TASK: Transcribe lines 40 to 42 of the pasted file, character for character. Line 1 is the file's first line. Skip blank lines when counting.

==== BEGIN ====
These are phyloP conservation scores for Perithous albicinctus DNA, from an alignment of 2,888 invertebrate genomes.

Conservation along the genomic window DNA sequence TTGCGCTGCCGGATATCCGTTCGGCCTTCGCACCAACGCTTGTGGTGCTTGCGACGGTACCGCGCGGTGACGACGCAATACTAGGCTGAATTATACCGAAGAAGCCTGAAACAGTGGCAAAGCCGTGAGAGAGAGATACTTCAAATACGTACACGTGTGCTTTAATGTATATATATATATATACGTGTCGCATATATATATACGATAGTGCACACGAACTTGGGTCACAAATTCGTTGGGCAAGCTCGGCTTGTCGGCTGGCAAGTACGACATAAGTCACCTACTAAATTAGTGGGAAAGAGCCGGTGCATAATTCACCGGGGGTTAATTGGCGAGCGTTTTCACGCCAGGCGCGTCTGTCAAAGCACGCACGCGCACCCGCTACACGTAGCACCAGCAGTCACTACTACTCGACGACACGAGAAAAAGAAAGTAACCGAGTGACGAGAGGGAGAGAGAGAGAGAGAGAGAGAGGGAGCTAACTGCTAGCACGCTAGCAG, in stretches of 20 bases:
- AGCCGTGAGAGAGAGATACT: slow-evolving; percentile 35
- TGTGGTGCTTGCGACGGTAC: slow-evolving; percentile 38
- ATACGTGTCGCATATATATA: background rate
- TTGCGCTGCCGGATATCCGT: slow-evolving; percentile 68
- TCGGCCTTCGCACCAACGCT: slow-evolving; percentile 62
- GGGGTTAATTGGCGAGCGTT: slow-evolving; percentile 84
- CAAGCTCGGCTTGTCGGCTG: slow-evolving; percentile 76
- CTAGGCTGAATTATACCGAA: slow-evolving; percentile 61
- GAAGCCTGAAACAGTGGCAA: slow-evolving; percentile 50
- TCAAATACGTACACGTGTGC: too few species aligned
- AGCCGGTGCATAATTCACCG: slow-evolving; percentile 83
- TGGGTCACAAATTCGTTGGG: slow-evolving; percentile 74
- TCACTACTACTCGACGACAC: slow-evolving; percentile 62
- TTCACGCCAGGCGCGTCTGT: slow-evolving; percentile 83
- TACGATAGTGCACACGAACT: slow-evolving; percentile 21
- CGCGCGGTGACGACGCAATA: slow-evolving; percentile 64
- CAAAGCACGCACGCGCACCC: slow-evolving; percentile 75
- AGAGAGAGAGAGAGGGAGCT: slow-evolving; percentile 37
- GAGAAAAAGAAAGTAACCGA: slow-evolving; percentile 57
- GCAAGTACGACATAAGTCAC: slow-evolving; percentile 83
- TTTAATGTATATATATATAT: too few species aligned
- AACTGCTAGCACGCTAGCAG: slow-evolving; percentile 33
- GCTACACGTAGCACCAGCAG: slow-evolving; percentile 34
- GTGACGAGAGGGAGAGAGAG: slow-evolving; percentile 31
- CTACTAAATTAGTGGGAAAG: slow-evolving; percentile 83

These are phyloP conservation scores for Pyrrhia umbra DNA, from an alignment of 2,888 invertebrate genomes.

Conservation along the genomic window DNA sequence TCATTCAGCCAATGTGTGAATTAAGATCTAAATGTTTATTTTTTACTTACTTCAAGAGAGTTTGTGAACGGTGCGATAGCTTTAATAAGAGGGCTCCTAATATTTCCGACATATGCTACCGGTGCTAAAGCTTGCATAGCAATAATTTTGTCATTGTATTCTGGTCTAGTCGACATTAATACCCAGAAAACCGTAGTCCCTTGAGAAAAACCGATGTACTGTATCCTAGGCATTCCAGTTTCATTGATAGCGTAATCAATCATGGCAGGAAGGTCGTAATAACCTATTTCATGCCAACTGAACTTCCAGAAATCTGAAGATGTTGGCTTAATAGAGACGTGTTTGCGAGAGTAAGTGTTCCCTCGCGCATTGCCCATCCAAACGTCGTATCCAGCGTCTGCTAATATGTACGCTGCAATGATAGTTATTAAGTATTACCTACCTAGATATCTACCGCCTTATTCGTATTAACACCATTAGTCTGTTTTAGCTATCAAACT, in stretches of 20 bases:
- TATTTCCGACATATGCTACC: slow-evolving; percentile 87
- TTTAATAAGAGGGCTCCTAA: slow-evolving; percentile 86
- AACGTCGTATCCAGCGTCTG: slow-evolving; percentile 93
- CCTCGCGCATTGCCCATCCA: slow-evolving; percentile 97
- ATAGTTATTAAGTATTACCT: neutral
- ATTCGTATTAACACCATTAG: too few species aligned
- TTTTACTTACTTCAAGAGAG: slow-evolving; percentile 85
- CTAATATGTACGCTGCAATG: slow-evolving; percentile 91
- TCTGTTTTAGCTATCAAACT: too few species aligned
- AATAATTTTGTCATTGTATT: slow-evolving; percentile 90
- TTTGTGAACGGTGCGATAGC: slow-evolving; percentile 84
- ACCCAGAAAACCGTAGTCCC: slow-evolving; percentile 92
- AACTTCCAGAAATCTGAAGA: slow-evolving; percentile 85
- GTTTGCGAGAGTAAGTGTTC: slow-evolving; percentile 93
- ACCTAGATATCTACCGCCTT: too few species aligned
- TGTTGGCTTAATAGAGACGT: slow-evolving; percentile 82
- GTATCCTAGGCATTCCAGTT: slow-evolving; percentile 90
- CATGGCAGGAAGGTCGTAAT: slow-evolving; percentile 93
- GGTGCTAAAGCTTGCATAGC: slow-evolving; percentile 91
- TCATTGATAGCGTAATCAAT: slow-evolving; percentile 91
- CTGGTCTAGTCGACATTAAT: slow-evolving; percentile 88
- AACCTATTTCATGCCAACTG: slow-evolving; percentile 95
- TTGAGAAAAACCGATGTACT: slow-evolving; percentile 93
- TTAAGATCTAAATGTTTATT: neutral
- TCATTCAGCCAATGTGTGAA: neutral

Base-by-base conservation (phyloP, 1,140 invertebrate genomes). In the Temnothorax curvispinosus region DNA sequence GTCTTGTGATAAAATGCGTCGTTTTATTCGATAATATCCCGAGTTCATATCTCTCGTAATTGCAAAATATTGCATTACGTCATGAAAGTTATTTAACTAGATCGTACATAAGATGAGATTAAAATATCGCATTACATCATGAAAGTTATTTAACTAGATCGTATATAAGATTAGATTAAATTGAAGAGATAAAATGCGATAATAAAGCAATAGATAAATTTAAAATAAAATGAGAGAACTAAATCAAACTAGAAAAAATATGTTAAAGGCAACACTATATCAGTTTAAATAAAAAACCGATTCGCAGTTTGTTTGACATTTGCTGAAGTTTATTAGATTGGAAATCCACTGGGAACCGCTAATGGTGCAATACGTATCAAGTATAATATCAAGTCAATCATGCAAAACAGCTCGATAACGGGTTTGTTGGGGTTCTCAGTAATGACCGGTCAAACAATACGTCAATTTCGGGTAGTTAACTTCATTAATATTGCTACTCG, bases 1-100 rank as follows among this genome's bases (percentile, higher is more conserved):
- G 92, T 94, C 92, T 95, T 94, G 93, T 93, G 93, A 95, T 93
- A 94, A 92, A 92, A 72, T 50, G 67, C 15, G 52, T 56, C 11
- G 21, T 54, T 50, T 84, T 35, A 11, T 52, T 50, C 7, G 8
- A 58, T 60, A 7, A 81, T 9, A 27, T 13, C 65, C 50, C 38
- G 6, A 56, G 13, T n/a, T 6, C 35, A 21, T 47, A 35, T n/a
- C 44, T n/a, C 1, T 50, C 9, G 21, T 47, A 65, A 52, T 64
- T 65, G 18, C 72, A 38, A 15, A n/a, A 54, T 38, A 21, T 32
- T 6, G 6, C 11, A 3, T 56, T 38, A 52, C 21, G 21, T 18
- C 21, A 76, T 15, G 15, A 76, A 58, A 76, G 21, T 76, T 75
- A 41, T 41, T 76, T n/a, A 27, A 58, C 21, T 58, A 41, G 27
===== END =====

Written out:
- TTTGTGAACGGTGCGATAGC: slow-evolving; percentile 84
- ACCCAGAAAACCGTAGTCCC: slow-evolving; percentile 92
- AACTTCCAGAAATCTGAAGA: slow-evolving; percentile 85